Emergent spiking in non-ideal memristor networks

Gale, E., de Lacy Costello, B. and Adamatzky, A. (2014) Emergent spiking in non-ideal memristor networks. Microelectronics Journal, 45 (11). pp. 1401-1415. ISSN 0026-2692 Available from: http://eprints.uwe.ac.uk/26991

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Publisher's URL: http://dx.doi.org/10.1016/j.mejo.2014.06.008

Abstract/Description

Memristors have uses as artificial synapses and perform well in this role in simulations with artificial spiking neurons. Our experiments show that memristor networks natively spike and can exhibit emergent oscillations and bursting spikes. Networks of near-ideal memristors exhibit behaviour similar to a single memristor and combine in circuits like resistors do. Spiking is more likely when filamentary memristors are used or the circuits have a higher degree of compositional complexity (i.e. a larger number of anti-series or anti-parallel interactions). 3-memristor circuits with the same memristor polarity (low compositional complexity) are stabilised and do not show spiking behaviour. 3-memristor circuits with anti-series and/or anti-parallel compositions show richer and more complex dynamics than 2-memristor spiking circuits. We show that the complexity of these dynamics can be quantified by calculating (using partial auto-correlation functions) the minimum order auto-regression function that could fit it. We propose that these oscillations and spikes may have similar phenomena to brainwaves and neural spike trains and suggest that these behaviours can be used to perform neuromorphic computation.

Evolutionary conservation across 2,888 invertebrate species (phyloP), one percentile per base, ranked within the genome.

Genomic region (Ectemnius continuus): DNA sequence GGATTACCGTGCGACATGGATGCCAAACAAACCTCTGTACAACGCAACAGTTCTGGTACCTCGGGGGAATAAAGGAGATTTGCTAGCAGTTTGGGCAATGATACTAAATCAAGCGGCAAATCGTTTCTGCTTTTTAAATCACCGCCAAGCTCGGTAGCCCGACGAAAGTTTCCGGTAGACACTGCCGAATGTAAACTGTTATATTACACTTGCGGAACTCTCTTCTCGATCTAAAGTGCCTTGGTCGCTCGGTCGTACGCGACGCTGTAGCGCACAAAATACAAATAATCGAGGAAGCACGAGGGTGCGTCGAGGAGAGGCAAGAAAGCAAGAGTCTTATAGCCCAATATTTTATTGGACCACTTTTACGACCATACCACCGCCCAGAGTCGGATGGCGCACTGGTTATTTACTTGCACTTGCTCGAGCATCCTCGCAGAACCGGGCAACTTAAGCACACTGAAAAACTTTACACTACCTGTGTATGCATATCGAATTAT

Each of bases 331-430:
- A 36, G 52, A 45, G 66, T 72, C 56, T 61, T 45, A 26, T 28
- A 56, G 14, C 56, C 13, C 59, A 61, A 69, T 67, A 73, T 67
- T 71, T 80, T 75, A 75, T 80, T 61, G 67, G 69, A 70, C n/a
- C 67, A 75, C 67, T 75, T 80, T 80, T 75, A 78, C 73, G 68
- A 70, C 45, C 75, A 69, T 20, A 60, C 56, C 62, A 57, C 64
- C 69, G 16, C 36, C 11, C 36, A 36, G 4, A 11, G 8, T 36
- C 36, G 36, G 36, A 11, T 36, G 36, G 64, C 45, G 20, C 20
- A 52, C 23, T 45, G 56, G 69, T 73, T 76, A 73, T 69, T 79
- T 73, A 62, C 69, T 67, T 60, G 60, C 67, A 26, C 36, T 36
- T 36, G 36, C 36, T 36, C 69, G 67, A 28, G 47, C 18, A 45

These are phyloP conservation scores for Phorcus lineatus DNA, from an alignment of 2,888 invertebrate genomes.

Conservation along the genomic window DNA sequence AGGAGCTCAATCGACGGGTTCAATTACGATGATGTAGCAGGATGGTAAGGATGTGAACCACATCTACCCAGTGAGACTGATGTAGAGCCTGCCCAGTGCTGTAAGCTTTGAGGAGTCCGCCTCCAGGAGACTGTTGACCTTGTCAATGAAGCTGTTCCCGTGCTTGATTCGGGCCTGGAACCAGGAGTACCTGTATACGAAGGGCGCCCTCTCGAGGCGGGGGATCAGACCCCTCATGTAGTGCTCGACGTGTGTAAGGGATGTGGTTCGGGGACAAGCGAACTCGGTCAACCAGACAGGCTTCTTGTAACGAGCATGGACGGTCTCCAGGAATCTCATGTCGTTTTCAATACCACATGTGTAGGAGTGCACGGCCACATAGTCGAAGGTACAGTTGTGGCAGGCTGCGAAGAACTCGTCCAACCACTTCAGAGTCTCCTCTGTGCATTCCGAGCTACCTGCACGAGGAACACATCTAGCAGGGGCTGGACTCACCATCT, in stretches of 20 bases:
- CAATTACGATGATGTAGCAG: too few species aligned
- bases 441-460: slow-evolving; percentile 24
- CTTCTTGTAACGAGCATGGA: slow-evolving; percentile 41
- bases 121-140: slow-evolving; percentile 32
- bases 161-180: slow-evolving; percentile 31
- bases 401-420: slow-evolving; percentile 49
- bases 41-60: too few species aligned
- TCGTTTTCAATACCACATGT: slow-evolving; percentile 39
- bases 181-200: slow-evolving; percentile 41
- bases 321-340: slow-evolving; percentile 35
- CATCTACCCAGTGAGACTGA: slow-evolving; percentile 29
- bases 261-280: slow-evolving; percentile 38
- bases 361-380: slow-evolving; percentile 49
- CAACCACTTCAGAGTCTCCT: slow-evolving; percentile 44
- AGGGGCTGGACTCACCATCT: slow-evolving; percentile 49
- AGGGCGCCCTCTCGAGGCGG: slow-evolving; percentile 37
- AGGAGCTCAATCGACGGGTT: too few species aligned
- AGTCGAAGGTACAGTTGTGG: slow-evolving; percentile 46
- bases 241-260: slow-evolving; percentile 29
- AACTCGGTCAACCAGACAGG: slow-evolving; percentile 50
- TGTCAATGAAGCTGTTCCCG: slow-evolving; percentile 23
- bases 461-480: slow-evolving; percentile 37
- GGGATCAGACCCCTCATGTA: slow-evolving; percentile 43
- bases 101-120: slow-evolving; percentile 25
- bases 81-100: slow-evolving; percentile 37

Item Type:Article
Uncontrolled Keywords:memristor, ReRAM, network, emergence, spiking, neuromorphic, computation
Faculty/Department:Faculty of Environment and Technology > Department of Computer Science and Creative Technologies
ID Code:26991
Deposited By: Professor A. Adamatzky
Deposited On:25 Sep 2015 10:18
Last Modified:18 Dec 2016 07:09

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